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The impact of economic freedom on COVID-19 pandemic control: the moderating role of equality

Abstract

Background

The absence of pharmaceutical interventions made it particularly difficult to mitigate the first outbreak of coronavirus disease 2019 (COVID-19). The current study investigated how economic freedom and equality influenced the pandemic control process.

Methods

In Study 1, we assessed the effect of economic freedom and equality on COVID-19 pandemic control from nations worldwide. We collected the cumulative number of confirmed cases over time to perform logistic curve fitting and obtain the speed at which the first wave of the pandemic was controlled, and partial correlation analysis and representational similarity analysis (RSA) were performed to assess the similarity between economic freedom and the speed of pandemic control. In Study 2, an evolutionary game model in which economic freedom affects the speed of pandemic control through optimization of the allocation of available resources was developed. In Study 3, we used experimental manipulation to elucidate the psychological mechanism relating economic freedom and resource allocation.

Results

The economic freedom of nation could be used to positively predict the speed of pandemic control and the related similarity pattern. Equality was found to moderate the correlation and representational similarity between economic freedom and the speed of pandemic control. The evolutionary game model revealed a mechanism whereby economic freedom influences the speed of pandemic control through high resource availability. Furthermore, cooperation was found to be a possible psychological mechanism explaining how economic freedom increases resource availability.

Conclusions

Economic freedom has a positive effect on the control of the COVID-19 pandemic only among highly egalitarian nations. New interventions are needed to help countries heighten economic freedom and equality as they continue to battle COVID-19 and other collective threats.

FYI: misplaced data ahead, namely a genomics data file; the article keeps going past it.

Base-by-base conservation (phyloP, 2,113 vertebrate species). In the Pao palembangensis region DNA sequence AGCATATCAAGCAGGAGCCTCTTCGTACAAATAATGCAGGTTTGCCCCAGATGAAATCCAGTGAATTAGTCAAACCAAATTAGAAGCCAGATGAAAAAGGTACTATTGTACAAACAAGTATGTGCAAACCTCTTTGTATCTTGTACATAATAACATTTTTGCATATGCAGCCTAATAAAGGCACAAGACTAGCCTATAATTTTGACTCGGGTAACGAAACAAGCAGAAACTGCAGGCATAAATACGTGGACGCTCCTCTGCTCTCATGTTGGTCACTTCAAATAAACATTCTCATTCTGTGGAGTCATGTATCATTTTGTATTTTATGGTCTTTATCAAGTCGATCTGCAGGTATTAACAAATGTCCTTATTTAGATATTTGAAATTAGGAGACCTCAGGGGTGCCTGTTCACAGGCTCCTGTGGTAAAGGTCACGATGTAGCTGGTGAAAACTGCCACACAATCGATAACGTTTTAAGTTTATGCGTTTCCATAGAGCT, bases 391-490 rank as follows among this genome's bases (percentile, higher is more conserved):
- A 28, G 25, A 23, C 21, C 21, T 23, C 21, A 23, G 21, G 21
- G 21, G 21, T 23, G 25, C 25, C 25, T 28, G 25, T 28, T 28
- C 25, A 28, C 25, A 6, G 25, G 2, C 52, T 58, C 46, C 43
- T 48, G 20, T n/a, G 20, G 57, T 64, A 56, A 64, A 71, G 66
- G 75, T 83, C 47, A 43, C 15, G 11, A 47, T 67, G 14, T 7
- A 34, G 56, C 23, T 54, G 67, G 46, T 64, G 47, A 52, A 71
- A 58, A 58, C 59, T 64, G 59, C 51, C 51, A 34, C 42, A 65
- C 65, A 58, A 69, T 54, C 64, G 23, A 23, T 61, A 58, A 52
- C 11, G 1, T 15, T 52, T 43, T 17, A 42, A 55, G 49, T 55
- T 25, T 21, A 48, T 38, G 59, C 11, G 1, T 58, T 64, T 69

Introduction

The COVID-19 pandemic caused by the novel severe acute respiratory syndrome coronavirus 2 (SARS-CoV-2) is still raging around the world. Although there have been transnational differences in the impact of COVID-19, the factors that cause such differences are poorly understood. In the face of this crisis that is almost without precedent in the human community, the basic state of society may be important in determining the size of its impact. Previous studies have found that psychosocial factors can affect the impact of COVID-19, such as individualism, tightness, and relational mobility [1,2,3]. However, there are still effects of many other potential social factors that have not been fully understood. The impact of COVID-19 differs between nations; some nations can control the pandemic more quickly. This shows that in addition to government policies, the social system of a country may also affect the speed of epidemic control, such as economic freedom. Szulczyk & Cheema found that countries with greater economic freedom had lower COVID-19 mortality rates [4]. Geloso and Murtazashvili argued that people in economically free societies will be less vulnerable during COVID-19 because they benefit from the wealth effect of freedom [5].